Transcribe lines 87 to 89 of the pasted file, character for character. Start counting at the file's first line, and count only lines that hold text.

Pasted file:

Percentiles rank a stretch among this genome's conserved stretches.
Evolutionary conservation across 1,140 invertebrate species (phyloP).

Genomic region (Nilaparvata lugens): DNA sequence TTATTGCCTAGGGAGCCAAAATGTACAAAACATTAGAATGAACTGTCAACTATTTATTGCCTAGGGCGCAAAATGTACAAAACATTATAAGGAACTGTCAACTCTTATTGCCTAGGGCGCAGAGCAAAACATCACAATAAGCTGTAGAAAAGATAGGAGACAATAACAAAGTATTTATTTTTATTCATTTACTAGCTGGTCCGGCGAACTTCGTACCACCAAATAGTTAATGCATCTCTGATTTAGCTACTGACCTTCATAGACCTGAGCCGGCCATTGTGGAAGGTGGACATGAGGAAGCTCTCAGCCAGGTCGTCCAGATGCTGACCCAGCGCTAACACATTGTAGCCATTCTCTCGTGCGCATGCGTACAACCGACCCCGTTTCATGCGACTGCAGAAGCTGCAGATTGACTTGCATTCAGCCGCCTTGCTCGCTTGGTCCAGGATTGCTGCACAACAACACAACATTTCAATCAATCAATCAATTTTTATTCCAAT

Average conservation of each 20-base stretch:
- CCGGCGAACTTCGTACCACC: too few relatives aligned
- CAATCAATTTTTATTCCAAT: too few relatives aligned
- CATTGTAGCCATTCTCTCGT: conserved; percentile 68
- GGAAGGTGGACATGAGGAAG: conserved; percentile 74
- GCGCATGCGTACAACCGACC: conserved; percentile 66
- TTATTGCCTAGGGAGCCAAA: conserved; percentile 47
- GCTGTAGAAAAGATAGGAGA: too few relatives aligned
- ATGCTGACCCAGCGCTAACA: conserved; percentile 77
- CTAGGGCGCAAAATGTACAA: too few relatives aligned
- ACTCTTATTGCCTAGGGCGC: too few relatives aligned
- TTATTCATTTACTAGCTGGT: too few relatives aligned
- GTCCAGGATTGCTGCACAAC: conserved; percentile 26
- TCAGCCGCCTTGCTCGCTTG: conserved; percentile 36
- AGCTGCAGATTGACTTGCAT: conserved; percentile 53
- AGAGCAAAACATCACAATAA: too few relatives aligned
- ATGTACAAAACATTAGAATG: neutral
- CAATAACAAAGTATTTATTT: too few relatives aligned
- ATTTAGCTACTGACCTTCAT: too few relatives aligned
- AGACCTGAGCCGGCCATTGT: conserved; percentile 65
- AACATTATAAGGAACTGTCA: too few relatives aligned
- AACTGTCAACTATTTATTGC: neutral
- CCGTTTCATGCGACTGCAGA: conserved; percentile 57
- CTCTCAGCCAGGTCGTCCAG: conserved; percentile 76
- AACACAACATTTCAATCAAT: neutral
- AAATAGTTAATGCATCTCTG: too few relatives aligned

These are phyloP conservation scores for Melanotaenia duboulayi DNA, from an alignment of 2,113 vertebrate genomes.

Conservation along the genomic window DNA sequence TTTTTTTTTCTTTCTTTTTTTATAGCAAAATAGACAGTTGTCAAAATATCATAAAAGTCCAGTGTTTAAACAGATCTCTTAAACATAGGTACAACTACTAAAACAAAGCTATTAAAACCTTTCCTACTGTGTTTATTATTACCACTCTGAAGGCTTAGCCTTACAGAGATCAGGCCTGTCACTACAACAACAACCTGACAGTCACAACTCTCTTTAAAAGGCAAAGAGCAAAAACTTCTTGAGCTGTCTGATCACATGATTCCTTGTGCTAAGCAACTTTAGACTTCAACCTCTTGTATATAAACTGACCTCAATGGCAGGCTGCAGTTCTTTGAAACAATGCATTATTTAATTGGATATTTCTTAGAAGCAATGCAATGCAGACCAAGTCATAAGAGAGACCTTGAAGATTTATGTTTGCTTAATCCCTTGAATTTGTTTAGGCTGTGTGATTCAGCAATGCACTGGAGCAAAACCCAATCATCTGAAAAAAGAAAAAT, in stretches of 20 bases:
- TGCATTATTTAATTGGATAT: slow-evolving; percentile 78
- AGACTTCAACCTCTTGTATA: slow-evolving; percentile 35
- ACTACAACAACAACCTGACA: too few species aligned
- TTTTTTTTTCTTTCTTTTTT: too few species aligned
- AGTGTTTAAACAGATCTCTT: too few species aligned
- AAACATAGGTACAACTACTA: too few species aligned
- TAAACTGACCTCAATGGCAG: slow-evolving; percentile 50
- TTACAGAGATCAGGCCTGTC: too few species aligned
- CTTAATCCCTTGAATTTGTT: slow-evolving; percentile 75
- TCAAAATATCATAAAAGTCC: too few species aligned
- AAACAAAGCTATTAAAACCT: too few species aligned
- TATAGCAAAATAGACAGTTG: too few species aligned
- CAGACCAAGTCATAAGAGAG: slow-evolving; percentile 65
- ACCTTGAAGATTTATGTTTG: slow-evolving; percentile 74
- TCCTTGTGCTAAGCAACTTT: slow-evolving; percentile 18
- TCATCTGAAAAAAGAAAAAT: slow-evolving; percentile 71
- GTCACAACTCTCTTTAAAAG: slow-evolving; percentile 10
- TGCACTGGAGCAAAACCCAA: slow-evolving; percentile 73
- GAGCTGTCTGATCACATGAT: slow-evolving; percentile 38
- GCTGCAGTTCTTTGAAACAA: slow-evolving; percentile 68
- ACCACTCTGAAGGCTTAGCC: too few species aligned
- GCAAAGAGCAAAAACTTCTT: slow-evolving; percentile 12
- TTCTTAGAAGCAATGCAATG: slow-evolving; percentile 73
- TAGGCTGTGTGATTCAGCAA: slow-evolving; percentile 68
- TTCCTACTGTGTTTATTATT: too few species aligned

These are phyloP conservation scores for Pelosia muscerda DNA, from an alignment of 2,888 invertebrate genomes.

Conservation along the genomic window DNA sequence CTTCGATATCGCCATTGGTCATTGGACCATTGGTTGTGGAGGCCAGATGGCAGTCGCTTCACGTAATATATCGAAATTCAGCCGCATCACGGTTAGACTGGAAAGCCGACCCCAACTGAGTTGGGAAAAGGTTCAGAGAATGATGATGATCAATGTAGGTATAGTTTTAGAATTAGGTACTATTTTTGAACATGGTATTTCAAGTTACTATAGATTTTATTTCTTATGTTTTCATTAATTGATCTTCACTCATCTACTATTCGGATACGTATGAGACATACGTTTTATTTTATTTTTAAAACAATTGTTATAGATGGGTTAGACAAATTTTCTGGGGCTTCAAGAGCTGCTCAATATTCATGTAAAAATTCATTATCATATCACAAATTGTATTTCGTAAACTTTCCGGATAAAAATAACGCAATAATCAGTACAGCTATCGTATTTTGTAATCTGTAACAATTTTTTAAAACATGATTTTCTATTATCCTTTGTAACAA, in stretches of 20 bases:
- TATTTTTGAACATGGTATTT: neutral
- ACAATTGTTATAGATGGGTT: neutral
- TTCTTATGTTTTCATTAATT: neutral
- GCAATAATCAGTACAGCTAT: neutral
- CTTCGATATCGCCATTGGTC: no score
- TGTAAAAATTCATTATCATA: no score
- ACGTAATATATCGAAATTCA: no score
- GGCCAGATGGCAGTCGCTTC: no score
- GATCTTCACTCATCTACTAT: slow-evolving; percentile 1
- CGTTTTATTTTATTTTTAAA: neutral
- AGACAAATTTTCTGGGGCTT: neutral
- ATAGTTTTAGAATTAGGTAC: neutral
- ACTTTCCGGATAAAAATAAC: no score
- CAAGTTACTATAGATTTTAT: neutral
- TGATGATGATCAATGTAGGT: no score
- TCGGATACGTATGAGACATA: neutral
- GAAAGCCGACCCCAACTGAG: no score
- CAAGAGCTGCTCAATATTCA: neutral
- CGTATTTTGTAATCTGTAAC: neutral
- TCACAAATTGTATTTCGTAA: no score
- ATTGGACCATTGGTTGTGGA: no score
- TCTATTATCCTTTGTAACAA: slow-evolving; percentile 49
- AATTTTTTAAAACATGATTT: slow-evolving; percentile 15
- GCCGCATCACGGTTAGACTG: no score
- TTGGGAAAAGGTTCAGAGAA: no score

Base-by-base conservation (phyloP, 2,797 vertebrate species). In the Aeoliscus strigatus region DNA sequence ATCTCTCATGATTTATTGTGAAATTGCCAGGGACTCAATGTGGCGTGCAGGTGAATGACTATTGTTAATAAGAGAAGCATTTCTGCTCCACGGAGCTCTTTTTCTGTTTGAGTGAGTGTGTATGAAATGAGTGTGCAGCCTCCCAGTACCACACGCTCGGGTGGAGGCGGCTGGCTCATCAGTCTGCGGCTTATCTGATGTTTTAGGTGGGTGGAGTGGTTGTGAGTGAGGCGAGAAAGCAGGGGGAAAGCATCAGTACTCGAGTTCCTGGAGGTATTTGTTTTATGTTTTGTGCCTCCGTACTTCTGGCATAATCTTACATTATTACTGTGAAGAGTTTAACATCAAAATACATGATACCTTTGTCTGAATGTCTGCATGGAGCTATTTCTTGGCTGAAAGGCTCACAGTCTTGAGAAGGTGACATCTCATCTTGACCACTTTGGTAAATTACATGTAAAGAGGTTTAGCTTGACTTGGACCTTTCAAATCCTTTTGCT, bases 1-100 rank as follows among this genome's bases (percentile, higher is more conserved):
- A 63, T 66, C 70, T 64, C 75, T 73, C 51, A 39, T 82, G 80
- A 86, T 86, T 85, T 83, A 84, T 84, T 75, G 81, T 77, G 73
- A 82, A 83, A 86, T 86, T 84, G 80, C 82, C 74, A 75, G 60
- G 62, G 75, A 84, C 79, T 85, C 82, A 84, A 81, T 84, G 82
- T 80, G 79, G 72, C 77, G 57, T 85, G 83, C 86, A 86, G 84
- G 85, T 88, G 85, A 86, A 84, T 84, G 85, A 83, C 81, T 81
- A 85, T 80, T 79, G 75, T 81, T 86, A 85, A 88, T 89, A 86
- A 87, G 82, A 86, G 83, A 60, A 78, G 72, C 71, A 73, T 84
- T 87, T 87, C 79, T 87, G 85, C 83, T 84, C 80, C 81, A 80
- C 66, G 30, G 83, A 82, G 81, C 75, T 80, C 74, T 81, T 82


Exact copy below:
- A 82, A 83, A 86, T 86, T 84, G 80, C 82, C 74, A 75, G 60
- G 62, G 75, A 84, C 79, T 85, C 82, A 84, A 81, T 84, G 82
- T 80, G 79, G 72, C 77, G 57, T 85, G 83, C 86, A 86, G 84